By James McCue
Around the world, the idea of adulthood – when it happens and how it is defined – is being challenged.
In Australia, the Greens’ Jordon Steele-John introduced a bill to give 16- and 17-year-olds the right to vote; Malaysian minister Syed Saddiq Abdul Rahman announced the country may lower the voting age to 18 before the next elections; and Japan recently lowered its voting age from 20 to 18 for referendums, following the 2016 decision to lower the voting age in general elections.
Japan’s decision was in part to address voter apathy and help young people feel more engaged in politics. But it may also signal that social views regarding the commencement of adulthood have shifted.
The shifting definitions of adulthood
Adulthood has traditionally been defined by a combination of age and the achievement of social milestones. Most countries have a legally defined age to determine when a person is considered an adult – the age of majority.
In Australia, most states consider a person to be an adult in court at 18. The age of 18 is also consistent with other adult privileges, such as the right to purchase alcohol and to marry.
However, 17-year-olds can enlist for military service and obtain a driver’s licence, whilst 16-year-olds can give sexual consent (in most states). The law confers adulthood on the basis of age, but also recognises the process of becoming an adult as involving gradual increases in social responsibility.
This legally defined approach to adulthood is mirrored in other countries, where there are differences between the age of majority and social responsibilities granted to young people.
Socially, determinants of adulthood traditionally focus on a person taking increasing responsibility for their lives in various ways. Completing school, commencing full-time employment, getting married and parenthood – these are all observable indicators used to determine when a person is viewed as adult (Zacares, Serra, & Torres, 2015).
Since the 1980s, however, some of these observable milestones are being achieved at later ages. Increased access to tertiary education has delayed young people leaving home and developing romantic relationships. The increased acceptance of de facto relationships has also reduced the need to leave home and marry in some Western cultures.
Economic changes have also resulted in unstable employment markets and increases in costs of living in some countries, prompting many young people to remain at home and dependent on parents.
In 2017, the Household, Income and Labour Dynamics in Australia report indicated that home ownership among 18-to-39-year-olds has declined from 36% to 25% since 2001. Among young people aged 22 to 25, meanwhile, 60% of males and 48% of females were found to still be living with their parents in 2015, up from 43% and 27% respectively since 2001.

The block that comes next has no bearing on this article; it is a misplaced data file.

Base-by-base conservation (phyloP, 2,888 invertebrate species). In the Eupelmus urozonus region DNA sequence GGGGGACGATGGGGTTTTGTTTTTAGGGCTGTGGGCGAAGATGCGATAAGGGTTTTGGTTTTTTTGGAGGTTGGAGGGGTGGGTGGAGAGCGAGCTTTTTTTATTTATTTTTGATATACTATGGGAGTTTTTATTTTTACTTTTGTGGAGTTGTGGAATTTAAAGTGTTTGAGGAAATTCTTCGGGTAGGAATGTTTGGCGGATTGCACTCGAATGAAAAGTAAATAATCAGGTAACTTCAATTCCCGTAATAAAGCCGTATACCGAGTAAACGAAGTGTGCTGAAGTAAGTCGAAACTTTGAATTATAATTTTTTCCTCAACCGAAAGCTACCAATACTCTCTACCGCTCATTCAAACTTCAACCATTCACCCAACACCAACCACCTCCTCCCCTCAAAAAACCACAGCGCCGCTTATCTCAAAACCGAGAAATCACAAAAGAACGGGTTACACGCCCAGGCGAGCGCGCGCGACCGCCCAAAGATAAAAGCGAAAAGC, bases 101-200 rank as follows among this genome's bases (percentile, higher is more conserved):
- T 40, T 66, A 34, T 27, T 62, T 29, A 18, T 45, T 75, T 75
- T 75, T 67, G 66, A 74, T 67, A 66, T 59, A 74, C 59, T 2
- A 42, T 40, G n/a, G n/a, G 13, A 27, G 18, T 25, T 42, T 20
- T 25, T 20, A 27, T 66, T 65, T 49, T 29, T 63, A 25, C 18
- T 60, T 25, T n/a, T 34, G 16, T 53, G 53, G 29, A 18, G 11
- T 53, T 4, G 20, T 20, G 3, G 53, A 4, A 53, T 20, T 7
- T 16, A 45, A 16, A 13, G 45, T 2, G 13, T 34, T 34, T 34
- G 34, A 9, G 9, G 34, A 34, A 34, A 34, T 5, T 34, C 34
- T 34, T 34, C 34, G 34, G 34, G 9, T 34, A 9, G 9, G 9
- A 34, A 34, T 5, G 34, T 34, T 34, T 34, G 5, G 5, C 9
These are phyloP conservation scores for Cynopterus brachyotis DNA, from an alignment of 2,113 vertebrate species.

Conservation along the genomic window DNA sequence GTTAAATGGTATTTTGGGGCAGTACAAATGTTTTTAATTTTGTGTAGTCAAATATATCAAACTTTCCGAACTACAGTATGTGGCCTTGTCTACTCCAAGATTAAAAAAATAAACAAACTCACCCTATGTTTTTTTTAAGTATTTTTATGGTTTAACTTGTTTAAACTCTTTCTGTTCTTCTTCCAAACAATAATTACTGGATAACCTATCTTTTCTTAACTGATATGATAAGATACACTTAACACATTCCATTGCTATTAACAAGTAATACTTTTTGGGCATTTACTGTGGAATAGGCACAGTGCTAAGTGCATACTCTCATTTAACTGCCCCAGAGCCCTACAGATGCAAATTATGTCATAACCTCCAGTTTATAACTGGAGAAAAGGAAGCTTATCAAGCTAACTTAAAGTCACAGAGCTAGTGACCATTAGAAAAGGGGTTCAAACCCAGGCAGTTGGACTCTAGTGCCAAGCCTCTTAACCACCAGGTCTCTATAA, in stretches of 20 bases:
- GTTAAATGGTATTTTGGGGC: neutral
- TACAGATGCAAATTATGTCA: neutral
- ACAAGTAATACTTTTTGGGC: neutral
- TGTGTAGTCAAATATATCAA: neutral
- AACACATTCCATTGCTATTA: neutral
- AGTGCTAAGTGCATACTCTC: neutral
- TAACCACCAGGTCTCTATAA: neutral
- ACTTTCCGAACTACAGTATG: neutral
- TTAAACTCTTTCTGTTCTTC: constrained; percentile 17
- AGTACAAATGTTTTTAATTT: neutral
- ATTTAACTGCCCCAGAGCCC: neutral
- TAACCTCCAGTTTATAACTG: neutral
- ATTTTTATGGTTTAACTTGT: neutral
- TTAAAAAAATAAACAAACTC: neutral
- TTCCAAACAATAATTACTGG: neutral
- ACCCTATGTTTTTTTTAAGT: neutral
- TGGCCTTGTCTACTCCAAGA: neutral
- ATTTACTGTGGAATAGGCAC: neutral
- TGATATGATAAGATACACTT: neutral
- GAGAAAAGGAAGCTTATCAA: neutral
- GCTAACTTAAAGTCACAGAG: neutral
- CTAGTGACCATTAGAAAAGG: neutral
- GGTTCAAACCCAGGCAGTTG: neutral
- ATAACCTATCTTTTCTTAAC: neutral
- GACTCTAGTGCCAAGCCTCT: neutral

Due to these social changes, our expectations of young people and their level of social responsibility has also changed.
Psychological perspectives: an emerging adulthood
Psychologically, age alone is an unreliable determinant of adulthood, as each individual varies in their rate of biological, cognitive and emotional development.
The recognition of a new life stage – emerging adulthood – has been recommended by developmental psychologists to account for the changes to social milestones that have traditionally represented adulthood. The concept of “emerging adulthood” acknowledges the varied levels of independence exhibited by young people and reflects the process of personal development and “finding oneself”.
A subjective definition of adulthood is linked with positive-identity formation and well-being. Young people who perceive themselves to be adults are closer to reaching adult benchmarks, exhibit fewer signs of depression and hold a robust sense of self.
What should society expect of adults?
If a more dynamic definition of adulthood is adopted, at what age is it reasonable to assign social responsibility to young people?
Young people in high-arousal situations are at risk of making impulsive decisions up until their mid-20s. However, during times of low-emotional arousal, the reasoning abilities of young people are equivalent to adul
The psychological evidence suggests the current approach in the law of gradually increasing social responsibility for young people is prudent and accurately reflects the transitional nature of development to adulthood. Increasing social responsibility among emerging adults, via civic engagement, has also been linked with their improved well-being. Civic engagement refers to involvement in one’s community and social and political systems. Therefore, Japan’s decision to lower its voting age is an example of a law reflecting the contemporary emerging nature of adulthood.
Dr. James McCue is a lecturer, researcher, and higher degrees supervisor in Criminology and Psychology at Edith Cowan University, Western Australia.
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